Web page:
‘I feel it’s likely to work in some people because it was so powerful in the animal model.’

Earlier this month, a separate study by University College London and Hong Kong University found no association between patients who prescribed trazodone for other conditions and a reduced risk of developing dementia.

But this study was based on examining medical records and did not take into account different doses or how long each patient took the medication for. 

It also looked only at prevention of the disease, not the slowing of progression or alleviation of symptoms.

There are 850,000 people with dementia in the UK, with numbers set to exceed 1million by 2025.

Dr David Reynolds, of Alzheimer’s Research UK, said: ‘We look forward to seeing Prof Mallucci’s early-stage research into trazodone as a treatment progress into clinical trials in people. The findings from studies in mice are promising, but what is true in animals does not always hold true in people.

‘Trazodone is a licensed antidepressant, and already used in some cases to help manage symptoms in Alzheimer’s.

‘The best way to see if trazodone could benefit people with dementia is through well-controlled clinical trials.’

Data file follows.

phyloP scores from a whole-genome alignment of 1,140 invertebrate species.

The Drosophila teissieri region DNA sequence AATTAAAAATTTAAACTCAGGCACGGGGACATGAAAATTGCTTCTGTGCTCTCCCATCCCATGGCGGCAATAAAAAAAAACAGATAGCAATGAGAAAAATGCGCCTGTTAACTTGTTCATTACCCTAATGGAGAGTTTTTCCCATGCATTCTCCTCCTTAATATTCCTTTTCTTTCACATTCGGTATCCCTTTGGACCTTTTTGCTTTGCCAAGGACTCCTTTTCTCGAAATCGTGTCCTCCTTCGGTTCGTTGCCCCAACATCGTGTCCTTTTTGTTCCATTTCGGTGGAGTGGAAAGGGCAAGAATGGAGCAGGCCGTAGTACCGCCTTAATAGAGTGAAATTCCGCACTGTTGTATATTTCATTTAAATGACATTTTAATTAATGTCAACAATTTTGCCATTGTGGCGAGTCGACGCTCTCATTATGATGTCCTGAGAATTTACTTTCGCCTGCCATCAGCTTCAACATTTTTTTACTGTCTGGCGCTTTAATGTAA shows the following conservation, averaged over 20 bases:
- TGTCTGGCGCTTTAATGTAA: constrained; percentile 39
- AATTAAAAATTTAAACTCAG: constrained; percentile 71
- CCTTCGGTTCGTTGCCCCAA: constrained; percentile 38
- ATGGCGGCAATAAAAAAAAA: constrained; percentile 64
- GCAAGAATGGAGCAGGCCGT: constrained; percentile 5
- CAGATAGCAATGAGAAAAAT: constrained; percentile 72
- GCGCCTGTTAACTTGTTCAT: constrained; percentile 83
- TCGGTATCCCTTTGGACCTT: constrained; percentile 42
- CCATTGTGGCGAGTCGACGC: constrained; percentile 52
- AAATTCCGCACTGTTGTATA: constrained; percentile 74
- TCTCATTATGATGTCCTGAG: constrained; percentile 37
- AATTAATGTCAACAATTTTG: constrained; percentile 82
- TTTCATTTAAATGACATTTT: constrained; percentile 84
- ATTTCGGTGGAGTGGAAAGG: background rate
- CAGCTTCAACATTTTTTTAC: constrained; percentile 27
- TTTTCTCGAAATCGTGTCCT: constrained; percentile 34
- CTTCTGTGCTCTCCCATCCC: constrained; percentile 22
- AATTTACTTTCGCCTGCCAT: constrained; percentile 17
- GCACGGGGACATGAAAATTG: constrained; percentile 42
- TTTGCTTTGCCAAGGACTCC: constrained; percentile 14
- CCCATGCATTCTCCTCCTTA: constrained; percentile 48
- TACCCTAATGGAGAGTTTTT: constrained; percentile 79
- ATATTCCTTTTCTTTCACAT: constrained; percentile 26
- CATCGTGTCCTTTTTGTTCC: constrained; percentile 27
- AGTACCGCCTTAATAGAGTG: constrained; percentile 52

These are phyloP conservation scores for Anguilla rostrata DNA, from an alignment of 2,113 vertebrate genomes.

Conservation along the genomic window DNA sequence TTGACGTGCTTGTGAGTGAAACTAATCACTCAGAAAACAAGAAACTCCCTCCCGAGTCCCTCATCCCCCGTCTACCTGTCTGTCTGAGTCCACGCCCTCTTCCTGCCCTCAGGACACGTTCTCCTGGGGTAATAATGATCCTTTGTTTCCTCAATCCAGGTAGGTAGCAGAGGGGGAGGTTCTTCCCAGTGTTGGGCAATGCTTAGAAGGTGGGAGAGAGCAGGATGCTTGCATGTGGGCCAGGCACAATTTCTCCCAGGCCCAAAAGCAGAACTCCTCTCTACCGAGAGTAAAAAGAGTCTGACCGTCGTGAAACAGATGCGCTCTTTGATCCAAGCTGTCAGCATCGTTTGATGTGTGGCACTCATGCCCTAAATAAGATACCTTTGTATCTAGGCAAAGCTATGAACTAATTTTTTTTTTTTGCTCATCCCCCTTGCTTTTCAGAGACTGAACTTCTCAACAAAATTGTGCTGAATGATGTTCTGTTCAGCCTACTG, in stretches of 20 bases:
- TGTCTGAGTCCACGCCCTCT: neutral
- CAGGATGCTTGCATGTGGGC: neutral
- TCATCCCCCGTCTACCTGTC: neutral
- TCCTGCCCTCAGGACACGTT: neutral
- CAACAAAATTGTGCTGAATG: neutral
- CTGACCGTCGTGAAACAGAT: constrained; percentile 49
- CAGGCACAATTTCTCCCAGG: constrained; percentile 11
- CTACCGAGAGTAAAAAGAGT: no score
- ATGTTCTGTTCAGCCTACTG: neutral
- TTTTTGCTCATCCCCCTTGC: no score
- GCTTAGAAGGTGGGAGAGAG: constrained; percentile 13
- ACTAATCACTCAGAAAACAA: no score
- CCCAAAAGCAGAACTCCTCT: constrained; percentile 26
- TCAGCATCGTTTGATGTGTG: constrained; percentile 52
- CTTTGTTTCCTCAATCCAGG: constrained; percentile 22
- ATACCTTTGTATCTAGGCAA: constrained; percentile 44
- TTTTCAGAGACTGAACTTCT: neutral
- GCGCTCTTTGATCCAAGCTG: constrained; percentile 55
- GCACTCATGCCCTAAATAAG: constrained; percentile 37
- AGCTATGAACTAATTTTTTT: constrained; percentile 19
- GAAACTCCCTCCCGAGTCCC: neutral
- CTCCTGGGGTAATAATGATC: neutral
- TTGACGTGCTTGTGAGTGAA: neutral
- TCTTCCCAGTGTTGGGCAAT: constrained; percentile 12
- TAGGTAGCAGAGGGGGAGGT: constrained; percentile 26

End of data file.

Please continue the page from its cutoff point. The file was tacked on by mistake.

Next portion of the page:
WHAT IS PARKINSON’S? THE INCURABLE DISEASE THAT STRUCK BOXER MUHAMMAD ALI

Parkinson’s disease affects one in 500 people, and around 127,000 people in the UK live with the condition.

Figures also suggest one million Americans also suffer.

It causes muscle stiffness, slowness of movement, tremors, sleep disturbance, chronic fatigue, an impaired quality of life and can lead to severe disability.

It is a progressive neurological condition that destroys cells in the part of the brain that controls movement.

Sufferers are known to have diminished supplies of dopamine because nerve cells that make it have died.

There is currently no cure and no way of stopping the progression of the disease, but hundreds of scientific trials are underway to try and change that.  

The disease claimed the life of boxing legend Muhammad Ali in 2016.

 

Read more at DailyMail.co.uk